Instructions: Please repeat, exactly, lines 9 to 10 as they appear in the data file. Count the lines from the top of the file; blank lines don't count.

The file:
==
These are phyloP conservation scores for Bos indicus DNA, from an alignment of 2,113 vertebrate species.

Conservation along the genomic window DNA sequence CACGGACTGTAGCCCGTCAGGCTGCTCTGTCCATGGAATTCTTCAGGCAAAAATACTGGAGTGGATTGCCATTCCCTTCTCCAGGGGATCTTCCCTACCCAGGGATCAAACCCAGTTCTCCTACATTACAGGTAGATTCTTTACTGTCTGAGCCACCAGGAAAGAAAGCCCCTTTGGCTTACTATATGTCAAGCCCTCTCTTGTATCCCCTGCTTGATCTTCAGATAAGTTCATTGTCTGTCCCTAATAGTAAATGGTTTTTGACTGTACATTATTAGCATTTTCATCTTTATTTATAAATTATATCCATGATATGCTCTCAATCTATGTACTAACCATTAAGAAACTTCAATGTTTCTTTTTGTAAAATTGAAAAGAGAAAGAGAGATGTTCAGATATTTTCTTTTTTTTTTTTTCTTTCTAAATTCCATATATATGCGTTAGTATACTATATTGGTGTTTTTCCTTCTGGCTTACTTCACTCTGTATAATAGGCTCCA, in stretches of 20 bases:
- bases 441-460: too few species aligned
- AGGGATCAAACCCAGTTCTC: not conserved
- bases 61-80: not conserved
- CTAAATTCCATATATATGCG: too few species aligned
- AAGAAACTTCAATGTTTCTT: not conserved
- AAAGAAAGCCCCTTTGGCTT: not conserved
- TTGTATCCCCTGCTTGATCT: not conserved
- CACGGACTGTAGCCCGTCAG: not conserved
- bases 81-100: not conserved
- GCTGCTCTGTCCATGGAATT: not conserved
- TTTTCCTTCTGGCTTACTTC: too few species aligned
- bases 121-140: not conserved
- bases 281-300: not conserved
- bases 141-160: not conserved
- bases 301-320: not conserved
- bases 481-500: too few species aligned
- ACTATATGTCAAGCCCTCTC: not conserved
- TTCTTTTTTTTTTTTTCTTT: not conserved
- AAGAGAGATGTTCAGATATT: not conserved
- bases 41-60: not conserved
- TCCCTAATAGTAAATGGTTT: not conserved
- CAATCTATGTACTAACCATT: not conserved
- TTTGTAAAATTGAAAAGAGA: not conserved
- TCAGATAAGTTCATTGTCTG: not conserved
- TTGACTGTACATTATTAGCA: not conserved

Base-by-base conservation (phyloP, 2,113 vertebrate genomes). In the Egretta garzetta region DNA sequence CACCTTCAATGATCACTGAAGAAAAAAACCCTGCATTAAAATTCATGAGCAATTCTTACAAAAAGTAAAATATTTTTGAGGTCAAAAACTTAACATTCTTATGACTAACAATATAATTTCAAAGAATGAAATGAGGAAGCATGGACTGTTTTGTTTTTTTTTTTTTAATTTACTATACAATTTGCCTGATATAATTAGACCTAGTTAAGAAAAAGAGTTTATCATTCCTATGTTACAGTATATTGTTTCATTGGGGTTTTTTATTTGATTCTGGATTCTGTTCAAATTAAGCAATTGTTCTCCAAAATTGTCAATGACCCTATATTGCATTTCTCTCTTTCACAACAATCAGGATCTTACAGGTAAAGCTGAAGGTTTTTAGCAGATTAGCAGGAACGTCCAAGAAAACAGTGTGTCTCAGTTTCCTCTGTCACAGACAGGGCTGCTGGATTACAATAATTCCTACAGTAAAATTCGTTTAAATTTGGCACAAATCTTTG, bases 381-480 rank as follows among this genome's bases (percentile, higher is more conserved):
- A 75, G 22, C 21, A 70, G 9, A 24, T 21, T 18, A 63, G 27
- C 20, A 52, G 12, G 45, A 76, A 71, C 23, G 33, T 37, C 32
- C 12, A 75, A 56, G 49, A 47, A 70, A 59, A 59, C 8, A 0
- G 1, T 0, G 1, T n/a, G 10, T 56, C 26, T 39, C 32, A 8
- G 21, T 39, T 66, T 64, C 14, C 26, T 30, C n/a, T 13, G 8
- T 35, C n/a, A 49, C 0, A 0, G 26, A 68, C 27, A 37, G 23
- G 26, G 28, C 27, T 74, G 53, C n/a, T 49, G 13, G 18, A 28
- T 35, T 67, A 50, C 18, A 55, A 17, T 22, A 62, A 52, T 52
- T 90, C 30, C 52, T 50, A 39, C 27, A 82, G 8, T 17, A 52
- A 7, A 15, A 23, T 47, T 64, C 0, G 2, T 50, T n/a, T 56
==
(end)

- TTGTATCCCCTGCTTGATCT: not conserved
- CACGGACTGTAGCCCGTCAG: not conserved